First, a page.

A moment later, she heard him gasp in evident pain and his hand slipped from her shoulder. She felt rather than saw him reel away from her and collapse to the ground. She slipped down to kneel beside him, running her hands over him and trying to work out by touch what was wrong. "What is it? Prof - Prof, show me!" Light flared in the darkness, dazzling her. When she could use her eyes again she saw that he was lying on his side with his lips skinned back from his teeth, clutching his left forearm in his right hand, although he had somehow still managed to hang onto the wand. "What is it? What can I do?"
"Nothing." A few seconds later and the pain, whatever it was, evidently abated. He let go of his arm and pushed himself up into a sitting position, and then sat panting, his long hair swinging limply about his bowed head.
"Show me." He looked up at her then with an odd, defiant, mocking expression, and held out his left arm, turning it over so that she could see the soft skin inside his elbow. She realized with a cold shock that what she had taken to be just a bruise among bruises contained within itself the blacker outline of a skull, with a snake protruding from the fleshless lips. She rocked back on her heels and stared at him, as if she was seeing his white face and straight, sweat-soaked black hair for the first time - and for the first time she tried to imagine him without the beard.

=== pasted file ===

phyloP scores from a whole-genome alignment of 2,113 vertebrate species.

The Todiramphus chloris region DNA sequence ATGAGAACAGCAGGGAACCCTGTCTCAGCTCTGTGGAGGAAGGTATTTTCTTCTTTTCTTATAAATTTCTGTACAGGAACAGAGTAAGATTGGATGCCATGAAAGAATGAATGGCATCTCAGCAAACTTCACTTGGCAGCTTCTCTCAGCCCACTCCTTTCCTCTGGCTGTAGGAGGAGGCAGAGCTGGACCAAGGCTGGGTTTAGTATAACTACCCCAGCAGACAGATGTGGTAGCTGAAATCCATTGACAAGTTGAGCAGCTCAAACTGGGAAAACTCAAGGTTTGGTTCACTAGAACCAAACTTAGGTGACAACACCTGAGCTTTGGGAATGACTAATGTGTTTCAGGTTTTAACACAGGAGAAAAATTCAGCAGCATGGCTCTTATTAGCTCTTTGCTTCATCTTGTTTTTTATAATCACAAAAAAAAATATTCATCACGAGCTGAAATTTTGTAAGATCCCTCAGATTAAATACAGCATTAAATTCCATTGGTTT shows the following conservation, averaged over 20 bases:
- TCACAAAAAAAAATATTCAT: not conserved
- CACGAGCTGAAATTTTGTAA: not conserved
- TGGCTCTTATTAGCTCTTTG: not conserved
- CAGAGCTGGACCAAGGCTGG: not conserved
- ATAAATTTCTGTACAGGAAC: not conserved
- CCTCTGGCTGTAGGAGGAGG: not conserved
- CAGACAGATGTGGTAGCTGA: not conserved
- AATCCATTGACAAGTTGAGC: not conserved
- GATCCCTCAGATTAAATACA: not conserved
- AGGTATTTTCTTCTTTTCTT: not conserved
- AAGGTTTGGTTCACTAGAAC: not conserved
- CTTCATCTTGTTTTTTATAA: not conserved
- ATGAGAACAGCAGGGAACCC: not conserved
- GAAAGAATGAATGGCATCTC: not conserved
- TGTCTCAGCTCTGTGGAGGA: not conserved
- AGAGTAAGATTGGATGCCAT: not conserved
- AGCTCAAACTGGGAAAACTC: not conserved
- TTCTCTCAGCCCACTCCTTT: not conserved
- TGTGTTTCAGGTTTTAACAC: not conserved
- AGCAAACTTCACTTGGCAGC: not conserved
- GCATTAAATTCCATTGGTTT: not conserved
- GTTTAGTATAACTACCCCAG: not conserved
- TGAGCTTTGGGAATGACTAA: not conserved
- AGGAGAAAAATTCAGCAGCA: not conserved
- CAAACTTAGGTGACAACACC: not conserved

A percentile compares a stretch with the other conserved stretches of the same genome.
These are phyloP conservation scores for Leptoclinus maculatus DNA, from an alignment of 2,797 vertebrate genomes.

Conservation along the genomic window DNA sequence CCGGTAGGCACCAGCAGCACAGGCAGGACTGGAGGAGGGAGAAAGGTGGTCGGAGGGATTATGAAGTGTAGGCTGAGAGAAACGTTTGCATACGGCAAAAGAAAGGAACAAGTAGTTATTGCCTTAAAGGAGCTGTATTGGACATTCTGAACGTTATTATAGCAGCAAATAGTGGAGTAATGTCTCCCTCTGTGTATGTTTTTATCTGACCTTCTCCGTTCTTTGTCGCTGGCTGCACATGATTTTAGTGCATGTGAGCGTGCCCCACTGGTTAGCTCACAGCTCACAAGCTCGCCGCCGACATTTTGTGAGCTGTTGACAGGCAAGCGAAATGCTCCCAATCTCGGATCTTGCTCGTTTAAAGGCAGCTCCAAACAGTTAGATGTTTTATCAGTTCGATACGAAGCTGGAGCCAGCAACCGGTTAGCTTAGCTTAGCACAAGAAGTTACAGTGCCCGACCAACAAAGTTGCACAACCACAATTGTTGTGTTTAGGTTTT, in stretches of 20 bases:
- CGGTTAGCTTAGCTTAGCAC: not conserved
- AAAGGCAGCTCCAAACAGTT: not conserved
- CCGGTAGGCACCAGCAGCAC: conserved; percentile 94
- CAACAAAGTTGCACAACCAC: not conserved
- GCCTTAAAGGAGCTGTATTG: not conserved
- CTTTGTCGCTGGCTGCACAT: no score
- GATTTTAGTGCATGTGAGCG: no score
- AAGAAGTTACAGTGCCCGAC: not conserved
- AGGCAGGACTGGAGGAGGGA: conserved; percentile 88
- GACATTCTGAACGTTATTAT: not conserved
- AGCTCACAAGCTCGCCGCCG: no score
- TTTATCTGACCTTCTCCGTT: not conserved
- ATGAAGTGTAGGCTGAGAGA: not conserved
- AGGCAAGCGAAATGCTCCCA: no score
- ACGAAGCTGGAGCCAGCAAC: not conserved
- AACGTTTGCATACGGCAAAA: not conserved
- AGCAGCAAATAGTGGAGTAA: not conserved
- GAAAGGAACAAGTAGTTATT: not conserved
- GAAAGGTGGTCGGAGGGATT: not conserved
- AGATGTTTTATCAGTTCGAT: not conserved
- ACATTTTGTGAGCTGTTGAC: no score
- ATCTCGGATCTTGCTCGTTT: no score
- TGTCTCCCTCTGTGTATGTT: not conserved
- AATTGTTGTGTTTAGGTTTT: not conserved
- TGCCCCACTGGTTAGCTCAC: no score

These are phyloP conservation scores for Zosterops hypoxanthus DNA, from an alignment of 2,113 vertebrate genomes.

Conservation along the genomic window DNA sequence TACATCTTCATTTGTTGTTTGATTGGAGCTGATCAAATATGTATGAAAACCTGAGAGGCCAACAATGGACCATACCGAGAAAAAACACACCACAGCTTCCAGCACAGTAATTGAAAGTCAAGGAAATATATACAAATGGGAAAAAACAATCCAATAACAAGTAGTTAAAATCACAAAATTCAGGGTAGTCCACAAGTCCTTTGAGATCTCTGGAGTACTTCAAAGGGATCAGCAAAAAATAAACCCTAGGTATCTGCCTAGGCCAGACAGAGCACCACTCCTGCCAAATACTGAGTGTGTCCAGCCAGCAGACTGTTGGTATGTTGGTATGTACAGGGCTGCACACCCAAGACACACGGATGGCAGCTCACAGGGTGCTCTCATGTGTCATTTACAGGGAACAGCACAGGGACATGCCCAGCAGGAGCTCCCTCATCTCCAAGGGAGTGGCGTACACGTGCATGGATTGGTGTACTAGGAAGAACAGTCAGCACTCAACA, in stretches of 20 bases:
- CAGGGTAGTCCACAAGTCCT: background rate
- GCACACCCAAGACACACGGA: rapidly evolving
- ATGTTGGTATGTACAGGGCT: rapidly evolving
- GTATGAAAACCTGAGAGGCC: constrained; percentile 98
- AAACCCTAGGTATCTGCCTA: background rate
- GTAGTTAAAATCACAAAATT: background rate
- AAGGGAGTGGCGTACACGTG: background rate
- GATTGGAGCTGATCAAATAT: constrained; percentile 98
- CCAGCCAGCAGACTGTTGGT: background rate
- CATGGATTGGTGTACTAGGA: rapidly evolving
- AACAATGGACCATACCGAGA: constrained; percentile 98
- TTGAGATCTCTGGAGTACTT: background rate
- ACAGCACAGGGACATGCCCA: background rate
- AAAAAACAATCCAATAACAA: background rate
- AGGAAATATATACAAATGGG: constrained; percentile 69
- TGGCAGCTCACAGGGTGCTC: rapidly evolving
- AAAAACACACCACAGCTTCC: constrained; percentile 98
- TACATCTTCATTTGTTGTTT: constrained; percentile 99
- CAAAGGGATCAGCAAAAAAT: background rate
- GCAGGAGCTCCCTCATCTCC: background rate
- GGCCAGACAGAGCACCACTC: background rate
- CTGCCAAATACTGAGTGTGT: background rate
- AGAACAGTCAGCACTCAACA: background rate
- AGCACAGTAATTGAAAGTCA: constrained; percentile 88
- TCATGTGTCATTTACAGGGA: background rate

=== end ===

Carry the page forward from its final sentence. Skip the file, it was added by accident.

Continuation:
"I've seen you before," she whispered, as realization dawned. "You were with them, at the Samhain parade."
"Took you long enough to catch on" he said bitterly.
"You're one of them."
"Go, then. Go and leave me to my former - colleagues' tender mercies."
"Don't be stupid. But - why?"
"So, let me get this straight, you're a double agent, right?"
"Quadruple, I think."
"I worked it out. He sent me to spy on Dumbledore, and Dumbledore sent me back as a double agent. He knew that Dumbledore thought he had 'turned' me, but He believed that I was still His, and used me to spy on Dumbledore and to dispense disinformation. Dumbledore knew this, and really I was giving him true information, and dispensing only disinformation back to Him. Four layers, you see."